What this means is that witches should not perform magick that would harm another person. And if they do, it will come back to them threefold. So, if a witch hexes someone, he or she will experience misfortune that is three times worse. This is a very important part of the Wiccan belief. The magick they perform is supposed to be for personal change only.

 

Types of Magick

Magick can be used for both good and evil. The type of magick (black magick or white magick), along with the witch’s intent, determines the outcome. Many witches, however, claim that black magick can be used for good just as white magick can be used for bad — that it all depends on the intent.

Source:

howstuffworks

 

How Witchcraft Works – Wicca

How Witchcraft Works

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Wicca

Wicca, a modern Pagan religion that worships the Earth and nature, was established in the 1940s and ’50s by Gerald Gardner. Gardner defined witchcraft as a positive and life-affirming religion. The central Wiccan theme is, “if it does no harm, do your own will.” Gardner also ascribed to this definition many witchcraft practices and skills that had existed for centuries and been part of many different religions and cultures. These practices included such things as divination (foreknowledge), herblore, magic and psychic abilities. Modern witchcraft in Britain, Europe, North America and Australia all evolved based on the Gardnerian definition and belief system.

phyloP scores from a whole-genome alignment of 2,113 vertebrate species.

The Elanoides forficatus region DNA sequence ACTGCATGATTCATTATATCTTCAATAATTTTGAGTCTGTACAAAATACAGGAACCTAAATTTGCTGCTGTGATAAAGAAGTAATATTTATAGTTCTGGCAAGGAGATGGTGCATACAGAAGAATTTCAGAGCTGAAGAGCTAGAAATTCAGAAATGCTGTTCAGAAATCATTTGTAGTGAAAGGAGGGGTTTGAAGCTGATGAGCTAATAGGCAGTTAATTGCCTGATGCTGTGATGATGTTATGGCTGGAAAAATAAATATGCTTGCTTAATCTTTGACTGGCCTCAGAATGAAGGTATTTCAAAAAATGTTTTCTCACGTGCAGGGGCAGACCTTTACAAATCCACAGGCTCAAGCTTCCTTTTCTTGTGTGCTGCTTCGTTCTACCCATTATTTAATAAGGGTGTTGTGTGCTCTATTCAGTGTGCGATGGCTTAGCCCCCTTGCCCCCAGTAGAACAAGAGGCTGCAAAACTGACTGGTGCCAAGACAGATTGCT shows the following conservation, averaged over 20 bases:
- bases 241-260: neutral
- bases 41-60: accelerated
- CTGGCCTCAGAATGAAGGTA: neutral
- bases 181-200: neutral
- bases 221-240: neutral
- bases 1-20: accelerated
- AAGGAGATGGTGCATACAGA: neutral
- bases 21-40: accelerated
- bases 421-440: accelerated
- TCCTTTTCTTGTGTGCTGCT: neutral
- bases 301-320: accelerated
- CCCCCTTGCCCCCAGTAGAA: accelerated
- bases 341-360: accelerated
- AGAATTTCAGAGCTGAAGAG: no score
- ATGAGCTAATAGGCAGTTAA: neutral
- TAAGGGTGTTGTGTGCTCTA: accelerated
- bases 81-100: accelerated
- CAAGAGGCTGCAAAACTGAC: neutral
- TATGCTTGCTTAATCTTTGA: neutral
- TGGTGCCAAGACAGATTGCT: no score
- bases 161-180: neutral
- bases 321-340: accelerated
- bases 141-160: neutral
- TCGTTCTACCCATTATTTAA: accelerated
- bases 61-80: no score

No Devil

Wicca has no belief in a Devil and does not subscribe to the Christian idea of Hell, so the idea that modern witches worship the devil is nonsense. There are many conflicting definitions of “Wicca” and “witch,” and even modern-day witches don’t all agree on how to define themselves and their religion. Most, however, call themselves witches and their religion Wicca. There are actually several Wiccan traditions now that have varying beliefs, all loosely based on the Gardnerian ideals. Most of what we cover in this article is based on the Gardnerian tradition.

Magickal Energy

The Wiccan belief is that when witches become one with the deities through rituals, they become in tune with the overall life force or cosmic energy. This allows the witch to somewhat control that energy (meaning the energy from themselves and their environment) and direct it for “personal” change through magick.

The theory follows the scientific concept that all matter vibrates with its own energy. The speed of that vibration is dictated by the movement of the molecules that make up the object. Whether the object is solid or not is also determined by the movement of the molecules. According to the book “Spellworks for Covens,” energy from the witch’s body also has a vibration — both a physical rate of vibration and a spiritual rate of vibration. During power-raising rituals, witches believe that the molecules from both their physical and spiritual sides meld together to increase their overall energy and create a pathway for energy to flow through them. In order not to deplete their own personal energy stores, they can also pull energy from the Earth and sky.

 

Source:

howstuffworks

How Witchcraft Works – Modern Witchcraft

How Witchcraft Works

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Modern Witchcraft